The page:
1. (a) The facts as stated in the affidavits to the search warrants, taken as true, constitute a sufficient showing of probable cause.
(b) The sworn evidence before the judicial officer justified the issuance of the search warrants.
2. Code Ann. 79A-903 (b, 3) is not subject to the constitutional attack made thereon on the ground that it is an unlawful delegation of legislative power.
3. The enumerated error of the overruling of the motion for a new trial is not argued, hence is deemed abandoned.
4. The court did not err in its judgment for any reason urged.
The defendants were arrested on August 26, 1969, in a motel room in Bibb County, rented by one of them. The arrest resulted from a search of the premises executed under a search warrant of the same date. The search revealed quantities of LSD and "marijuana" (as spelled in Code Ann. 79A-903 (b, 5) Ga. L. 1967, pp. 296, 344, as amended, Ga. L. 1970, pp. 470, 471; or "marihuana," as spelled in Code Ann. 79A-802 (13), Ga. L. 1967, pp. 296, 325, as amended, Ga. L. 1970, p. 470) and the defendants were charged with possession of narcotic drugs and possession of depressant or stimulant drugs.
After hearing on the issues presented, the trial judge overruled the demurrers to the indictments and the motions to suppress. The joint non-jury trial of both defendants resulted in their convictions on two counts, hereinabove stated, from which judgment they appeal. Enumerated as error are the overruling of the defendants' motion for a new trial, their second and third demurrers to Count 2 of their indictments and their motion to suppress evidence.
1. The affidavit submitted to the judicial officer as the basis for issuing the search warrant in the case of defendant Johnston reads as follows: "On August 26, 1969, an informer told officers that subject had in his room and automobile above described a large quantity of narcotic and dangerous drugs not obtained on prescription. Upon checking, officers determined that this informer was in a position to have seen these narcotic drugs as described by him. Officers also determined that this subject was in the office of Dr. Reese Eberhardt on Houston Avenue on August 25, 1969, and requested narcotic drugs of Dr. Eberhardt, but was refused. Officers also checked and determined that this subject does have a lodging at Room No. 219 at said Howard Johnson's Motor Lodge.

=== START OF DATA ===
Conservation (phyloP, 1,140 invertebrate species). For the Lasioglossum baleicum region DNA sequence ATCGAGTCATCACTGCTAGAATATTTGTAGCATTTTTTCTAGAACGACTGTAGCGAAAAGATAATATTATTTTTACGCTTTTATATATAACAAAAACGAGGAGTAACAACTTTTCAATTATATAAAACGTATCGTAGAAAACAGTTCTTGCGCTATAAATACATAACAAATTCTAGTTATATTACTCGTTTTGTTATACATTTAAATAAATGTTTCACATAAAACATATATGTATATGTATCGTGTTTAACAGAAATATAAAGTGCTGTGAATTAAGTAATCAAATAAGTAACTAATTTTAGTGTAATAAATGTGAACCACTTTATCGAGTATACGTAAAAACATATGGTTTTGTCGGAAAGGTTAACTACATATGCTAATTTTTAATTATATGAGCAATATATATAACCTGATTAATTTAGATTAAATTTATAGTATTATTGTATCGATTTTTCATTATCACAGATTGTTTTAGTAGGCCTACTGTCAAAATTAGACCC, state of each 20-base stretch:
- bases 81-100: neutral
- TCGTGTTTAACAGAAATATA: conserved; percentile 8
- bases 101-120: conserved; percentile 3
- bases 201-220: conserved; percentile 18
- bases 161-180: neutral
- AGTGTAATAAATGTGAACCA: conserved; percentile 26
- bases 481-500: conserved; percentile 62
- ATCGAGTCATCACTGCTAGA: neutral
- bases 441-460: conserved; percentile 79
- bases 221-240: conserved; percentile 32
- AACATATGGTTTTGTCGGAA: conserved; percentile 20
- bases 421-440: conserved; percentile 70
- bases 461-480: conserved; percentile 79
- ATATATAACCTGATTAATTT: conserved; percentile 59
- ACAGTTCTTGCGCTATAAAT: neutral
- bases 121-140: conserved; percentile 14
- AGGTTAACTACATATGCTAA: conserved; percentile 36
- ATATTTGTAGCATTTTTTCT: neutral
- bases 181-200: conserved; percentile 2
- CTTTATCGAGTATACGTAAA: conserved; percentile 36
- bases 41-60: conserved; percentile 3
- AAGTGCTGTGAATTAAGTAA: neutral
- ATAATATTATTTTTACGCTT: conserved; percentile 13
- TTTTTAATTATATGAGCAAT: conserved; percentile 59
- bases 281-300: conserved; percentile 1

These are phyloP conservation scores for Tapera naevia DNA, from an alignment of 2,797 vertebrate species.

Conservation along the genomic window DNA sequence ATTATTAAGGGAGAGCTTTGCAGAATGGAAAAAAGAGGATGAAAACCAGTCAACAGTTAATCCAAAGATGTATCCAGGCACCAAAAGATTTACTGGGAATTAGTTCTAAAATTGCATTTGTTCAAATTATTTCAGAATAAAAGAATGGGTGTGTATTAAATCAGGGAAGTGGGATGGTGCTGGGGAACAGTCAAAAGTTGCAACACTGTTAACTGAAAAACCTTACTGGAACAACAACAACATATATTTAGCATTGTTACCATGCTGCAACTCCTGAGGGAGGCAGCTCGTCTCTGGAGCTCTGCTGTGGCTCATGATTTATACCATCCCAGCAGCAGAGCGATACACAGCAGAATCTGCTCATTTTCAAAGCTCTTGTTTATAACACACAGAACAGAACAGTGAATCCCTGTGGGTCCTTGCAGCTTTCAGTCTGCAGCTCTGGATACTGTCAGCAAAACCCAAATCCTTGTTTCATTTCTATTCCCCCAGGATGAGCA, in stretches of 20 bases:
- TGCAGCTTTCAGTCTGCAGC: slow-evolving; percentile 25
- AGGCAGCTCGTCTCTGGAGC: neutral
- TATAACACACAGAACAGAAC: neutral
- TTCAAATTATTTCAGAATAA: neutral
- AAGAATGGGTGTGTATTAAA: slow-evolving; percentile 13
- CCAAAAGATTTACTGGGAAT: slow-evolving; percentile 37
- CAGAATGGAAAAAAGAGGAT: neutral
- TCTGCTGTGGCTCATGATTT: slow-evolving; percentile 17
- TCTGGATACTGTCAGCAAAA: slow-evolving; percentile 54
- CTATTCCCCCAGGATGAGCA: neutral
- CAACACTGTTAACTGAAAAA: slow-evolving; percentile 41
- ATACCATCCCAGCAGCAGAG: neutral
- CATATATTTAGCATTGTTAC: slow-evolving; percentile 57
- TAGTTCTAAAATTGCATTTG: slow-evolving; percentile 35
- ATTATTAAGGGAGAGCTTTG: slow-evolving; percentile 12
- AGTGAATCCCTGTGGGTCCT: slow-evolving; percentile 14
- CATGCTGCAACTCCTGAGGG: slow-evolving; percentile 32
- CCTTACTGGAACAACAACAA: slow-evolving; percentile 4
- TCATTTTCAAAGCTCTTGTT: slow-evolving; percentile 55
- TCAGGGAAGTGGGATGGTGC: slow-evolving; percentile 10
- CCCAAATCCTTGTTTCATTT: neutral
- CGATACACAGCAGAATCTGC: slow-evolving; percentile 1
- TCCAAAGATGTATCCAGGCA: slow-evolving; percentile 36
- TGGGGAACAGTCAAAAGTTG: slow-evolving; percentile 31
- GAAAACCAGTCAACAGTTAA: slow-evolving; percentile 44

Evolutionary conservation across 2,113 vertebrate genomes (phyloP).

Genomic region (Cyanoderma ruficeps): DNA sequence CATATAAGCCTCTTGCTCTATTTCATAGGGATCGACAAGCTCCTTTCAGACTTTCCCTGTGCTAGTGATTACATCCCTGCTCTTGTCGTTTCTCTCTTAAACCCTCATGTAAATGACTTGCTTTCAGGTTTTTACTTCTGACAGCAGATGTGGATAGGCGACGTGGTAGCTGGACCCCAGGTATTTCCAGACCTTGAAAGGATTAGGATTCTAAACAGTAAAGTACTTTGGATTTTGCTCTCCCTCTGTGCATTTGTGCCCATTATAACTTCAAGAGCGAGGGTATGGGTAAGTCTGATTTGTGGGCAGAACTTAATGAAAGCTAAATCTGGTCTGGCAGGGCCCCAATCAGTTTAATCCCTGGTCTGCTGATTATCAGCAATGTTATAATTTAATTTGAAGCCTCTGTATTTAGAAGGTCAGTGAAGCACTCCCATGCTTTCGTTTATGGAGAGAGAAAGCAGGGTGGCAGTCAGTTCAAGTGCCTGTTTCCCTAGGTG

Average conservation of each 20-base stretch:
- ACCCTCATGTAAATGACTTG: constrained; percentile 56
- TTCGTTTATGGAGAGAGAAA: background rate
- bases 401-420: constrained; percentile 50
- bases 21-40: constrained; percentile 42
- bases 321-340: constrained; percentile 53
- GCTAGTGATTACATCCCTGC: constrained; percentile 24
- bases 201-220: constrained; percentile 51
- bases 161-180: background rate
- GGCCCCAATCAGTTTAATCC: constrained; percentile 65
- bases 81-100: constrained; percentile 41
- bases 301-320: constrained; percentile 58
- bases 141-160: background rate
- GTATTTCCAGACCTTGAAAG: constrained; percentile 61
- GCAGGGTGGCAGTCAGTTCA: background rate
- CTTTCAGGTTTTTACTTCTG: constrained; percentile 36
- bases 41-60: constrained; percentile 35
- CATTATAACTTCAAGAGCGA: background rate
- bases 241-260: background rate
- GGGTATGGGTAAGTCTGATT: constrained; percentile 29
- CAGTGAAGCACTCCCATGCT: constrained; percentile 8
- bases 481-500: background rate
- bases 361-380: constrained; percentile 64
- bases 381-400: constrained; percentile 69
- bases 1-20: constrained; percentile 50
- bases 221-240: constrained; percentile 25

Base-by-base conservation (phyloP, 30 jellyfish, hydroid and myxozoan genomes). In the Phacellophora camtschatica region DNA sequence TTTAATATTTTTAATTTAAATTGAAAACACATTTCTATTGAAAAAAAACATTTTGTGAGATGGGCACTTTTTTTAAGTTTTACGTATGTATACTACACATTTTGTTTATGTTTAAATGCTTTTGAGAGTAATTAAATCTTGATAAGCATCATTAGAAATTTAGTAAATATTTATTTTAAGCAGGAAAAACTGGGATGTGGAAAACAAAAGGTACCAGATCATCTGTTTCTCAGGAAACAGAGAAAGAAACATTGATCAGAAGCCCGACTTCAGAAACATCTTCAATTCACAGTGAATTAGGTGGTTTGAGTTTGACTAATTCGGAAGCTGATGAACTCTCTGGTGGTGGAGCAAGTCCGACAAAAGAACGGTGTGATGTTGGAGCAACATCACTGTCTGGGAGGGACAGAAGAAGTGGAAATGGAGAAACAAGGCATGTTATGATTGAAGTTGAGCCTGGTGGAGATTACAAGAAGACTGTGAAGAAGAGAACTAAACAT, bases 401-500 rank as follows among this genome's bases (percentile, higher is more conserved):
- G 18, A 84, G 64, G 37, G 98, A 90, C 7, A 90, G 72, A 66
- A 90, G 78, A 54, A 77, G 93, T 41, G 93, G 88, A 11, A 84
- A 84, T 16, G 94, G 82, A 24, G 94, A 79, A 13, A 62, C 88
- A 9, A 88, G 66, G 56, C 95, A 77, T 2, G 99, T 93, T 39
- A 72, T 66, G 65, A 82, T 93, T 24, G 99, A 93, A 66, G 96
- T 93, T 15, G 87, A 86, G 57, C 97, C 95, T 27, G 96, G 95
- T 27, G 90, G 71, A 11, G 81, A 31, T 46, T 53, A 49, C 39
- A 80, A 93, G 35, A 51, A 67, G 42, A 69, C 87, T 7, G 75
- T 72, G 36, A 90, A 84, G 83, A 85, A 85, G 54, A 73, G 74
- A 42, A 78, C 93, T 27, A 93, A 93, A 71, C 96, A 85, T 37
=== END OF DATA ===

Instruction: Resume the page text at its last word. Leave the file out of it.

"Officers learned that Johnston was accompanied to Dr. Eberhardt's office by Mike Russell who was staying in Room 217 of the Howard Johnson's Motor Lodge, and that Mike Russell used the same name, age and address as that of subject.
"It was from the informer that officers learned of the visit to Dr. Eberhardt's office."
(a) Appellants object that the above affidavits contain no data as to informer reliability. ". . . [W]here the officer relies upon an informant he must give sufficient information of the underlying circumstances from which he concluded that the informant was reliable. [Cits.] in his affidavit should appear a recital of what the informant actually said, and why the officer thought that the information was credible ( Peters v. State, 114 Ga. App. 595 (152 SE2d 647)
), especially when the name of the informant is not stated." Burns v. State, 119 Ga. App. 678
, 683 (168 SE2d 786
) and cit. We do not construe the holding, requiring a recital of what the informant actually said, as to require that the informant's exact words be quoted. The case of Beck v. Ohio, 379 U. S. 89, 97 (85 SC 223, 13 LE2d 142), cited and quoted from in Peters v. State, supra, p. 597, held merely that "when the constitutional validity of that arrest was challenged, it was incumbent upon the prosecution to show with considerably more specificity than was shown in this case what the informer actually said." (Emphasis supplied.) As long as the substance of his statement is fairly stated there is compliance with this requirement. The statement, that the informant told officers "that subject had in his room and automobile above described a large quantity of narcotic and dangerous drugs not obtained on prescription," was sufficient for this purpose. As far as the informant's reliability, this was shown by the alleged "underlying circumstances" of the officers' verification of the informant's information as to the defendants' places of lodging, vehicles description and activities, as well as their determination that the informant had been "in a position to have seen these narcotic drugs as described by him." "[I]nsufficiency of the affidavit does not appear from the fact alone that some or all of the facts recited come from information furnished by others ( Strauss v. Stynchcombe, 224 Ga. 859 (2) (165 SE2d 302)